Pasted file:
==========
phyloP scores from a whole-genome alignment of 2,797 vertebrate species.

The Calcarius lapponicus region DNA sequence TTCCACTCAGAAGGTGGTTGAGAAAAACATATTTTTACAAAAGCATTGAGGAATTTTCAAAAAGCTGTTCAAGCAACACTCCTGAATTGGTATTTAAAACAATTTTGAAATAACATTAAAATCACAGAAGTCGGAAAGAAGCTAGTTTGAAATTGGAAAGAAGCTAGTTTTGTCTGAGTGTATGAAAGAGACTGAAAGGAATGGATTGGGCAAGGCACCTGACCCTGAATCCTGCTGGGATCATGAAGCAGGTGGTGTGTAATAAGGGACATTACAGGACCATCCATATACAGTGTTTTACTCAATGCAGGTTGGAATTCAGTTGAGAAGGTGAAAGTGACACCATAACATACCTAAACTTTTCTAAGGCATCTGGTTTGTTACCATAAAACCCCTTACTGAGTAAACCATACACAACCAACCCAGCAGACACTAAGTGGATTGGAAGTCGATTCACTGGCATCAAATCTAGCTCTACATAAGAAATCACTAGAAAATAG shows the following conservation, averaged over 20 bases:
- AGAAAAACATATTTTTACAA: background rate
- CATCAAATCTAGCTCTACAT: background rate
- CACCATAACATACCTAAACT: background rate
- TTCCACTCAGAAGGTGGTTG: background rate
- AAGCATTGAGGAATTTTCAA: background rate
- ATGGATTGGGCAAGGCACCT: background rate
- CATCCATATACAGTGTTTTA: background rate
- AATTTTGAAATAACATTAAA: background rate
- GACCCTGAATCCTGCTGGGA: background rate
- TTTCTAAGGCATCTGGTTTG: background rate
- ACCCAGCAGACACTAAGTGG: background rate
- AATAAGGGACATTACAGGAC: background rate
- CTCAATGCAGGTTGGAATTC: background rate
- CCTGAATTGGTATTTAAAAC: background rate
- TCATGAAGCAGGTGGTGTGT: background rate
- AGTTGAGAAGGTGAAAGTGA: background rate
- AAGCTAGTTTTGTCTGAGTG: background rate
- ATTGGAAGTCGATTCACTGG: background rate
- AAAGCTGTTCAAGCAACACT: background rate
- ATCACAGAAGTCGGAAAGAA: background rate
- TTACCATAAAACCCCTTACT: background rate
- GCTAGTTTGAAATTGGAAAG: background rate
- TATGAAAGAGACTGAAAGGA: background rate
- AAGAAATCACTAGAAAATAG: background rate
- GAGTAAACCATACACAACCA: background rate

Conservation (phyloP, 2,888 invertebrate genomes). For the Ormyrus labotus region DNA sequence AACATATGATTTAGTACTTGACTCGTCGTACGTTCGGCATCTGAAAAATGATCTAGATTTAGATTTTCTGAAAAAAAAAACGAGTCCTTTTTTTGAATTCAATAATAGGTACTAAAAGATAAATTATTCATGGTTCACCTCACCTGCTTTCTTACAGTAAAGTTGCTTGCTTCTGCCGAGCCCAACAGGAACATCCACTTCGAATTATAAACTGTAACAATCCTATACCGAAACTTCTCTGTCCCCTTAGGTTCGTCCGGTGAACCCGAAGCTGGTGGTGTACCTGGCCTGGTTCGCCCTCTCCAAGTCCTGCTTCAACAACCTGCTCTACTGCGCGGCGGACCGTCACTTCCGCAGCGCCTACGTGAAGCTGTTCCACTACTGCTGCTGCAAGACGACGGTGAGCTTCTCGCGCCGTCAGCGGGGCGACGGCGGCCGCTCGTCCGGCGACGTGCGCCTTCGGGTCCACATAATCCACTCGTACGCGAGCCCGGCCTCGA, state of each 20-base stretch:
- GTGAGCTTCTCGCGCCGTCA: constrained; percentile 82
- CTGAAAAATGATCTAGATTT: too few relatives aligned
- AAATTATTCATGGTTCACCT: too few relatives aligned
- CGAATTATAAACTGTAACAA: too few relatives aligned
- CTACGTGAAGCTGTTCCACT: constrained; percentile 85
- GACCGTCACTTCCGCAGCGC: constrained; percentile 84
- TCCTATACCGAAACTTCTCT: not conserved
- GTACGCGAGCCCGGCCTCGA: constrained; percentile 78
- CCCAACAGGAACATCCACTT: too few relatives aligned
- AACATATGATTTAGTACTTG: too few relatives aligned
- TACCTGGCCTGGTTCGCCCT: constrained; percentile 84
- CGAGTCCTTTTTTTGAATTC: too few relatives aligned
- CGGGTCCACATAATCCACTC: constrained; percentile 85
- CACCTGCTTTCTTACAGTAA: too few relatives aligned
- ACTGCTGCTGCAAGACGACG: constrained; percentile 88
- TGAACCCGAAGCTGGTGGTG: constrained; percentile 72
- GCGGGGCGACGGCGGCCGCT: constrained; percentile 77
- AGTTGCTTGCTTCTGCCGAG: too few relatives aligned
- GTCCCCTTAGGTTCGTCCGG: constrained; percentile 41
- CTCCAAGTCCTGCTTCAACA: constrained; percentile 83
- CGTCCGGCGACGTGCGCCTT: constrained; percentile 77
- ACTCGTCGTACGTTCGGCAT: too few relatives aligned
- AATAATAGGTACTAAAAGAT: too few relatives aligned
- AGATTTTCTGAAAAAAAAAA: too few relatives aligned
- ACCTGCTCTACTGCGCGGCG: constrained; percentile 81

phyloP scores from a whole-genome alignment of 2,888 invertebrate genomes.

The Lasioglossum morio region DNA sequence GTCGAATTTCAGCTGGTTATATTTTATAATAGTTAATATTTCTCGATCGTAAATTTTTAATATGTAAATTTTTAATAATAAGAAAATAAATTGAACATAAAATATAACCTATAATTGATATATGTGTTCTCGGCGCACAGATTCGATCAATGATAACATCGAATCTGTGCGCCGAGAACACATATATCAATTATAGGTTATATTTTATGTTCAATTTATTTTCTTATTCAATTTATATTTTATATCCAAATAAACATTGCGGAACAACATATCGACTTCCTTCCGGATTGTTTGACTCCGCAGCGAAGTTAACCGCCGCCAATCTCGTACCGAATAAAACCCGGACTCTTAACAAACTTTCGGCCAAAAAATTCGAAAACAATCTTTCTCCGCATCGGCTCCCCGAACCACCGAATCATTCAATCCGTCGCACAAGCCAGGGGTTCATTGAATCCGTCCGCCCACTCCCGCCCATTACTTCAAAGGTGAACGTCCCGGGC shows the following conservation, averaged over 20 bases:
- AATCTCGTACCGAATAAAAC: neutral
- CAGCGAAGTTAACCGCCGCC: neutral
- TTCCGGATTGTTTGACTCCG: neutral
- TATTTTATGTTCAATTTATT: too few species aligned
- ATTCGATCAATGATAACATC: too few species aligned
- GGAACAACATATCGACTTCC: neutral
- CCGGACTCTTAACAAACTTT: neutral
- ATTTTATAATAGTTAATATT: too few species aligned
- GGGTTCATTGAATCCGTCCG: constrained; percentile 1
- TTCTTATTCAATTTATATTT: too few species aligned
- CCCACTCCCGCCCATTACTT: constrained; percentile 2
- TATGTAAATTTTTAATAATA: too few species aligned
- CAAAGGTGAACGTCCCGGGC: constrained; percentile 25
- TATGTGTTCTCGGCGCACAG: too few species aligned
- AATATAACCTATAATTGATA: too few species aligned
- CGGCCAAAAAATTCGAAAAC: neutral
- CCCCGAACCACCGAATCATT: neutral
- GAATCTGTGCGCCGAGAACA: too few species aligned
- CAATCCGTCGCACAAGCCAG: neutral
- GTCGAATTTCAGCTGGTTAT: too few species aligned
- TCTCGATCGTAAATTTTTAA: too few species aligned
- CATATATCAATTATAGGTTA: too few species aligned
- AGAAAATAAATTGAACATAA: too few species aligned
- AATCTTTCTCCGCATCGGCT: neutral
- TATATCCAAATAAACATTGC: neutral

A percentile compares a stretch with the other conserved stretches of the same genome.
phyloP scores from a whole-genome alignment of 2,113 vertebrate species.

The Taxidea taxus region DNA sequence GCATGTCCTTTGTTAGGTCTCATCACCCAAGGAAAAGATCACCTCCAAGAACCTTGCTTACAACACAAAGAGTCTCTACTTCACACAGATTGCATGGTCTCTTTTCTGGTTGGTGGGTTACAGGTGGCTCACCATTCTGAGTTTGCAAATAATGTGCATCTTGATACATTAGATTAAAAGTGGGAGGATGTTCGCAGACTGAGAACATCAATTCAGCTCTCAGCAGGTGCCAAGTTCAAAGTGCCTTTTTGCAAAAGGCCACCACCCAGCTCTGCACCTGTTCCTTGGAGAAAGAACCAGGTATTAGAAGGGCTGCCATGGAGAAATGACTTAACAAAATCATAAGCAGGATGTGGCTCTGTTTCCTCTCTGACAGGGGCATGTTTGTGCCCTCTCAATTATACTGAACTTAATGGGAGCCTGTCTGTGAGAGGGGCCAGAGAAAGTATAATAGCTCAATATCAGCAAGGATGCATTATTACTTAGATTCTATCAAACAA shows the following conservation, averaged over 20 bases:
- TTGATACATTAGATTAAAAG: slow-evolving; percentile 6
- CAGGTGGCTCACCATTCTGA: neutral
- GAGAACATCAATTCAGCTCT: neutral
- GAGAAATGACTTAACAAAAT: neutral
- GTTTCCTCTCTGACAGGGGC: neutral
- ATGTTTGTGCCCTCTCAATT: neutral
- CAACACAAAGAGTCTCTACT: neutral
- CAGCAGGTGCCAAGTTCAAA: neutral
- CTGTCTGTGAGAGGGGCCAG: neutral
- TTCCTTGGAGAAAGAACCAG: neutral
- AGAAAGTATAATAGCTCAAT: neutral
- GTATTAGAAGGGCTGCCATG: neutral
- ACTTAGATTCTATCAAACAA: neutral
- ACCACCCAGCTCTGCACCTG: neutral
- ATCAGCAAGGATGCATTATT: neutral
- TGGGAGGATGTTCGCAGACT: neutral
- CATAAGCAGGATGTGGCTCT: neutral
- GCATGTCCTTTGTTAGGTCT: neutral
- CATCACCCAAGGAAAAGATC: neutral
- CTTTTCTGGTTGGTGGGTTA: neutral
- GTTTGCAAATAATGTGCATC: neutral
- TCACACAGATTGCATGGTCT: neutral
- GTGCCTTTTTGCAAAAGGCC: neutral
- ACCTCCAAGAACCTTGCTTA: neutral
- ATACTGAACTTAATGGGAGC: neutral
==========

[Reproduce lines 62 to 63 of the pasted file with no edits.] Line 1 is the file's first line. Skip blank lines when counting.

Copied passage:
- CCGGACTCTTAACAAACTTT: neutral
- ATTTTATAATAGTTAATATT: too few species aligned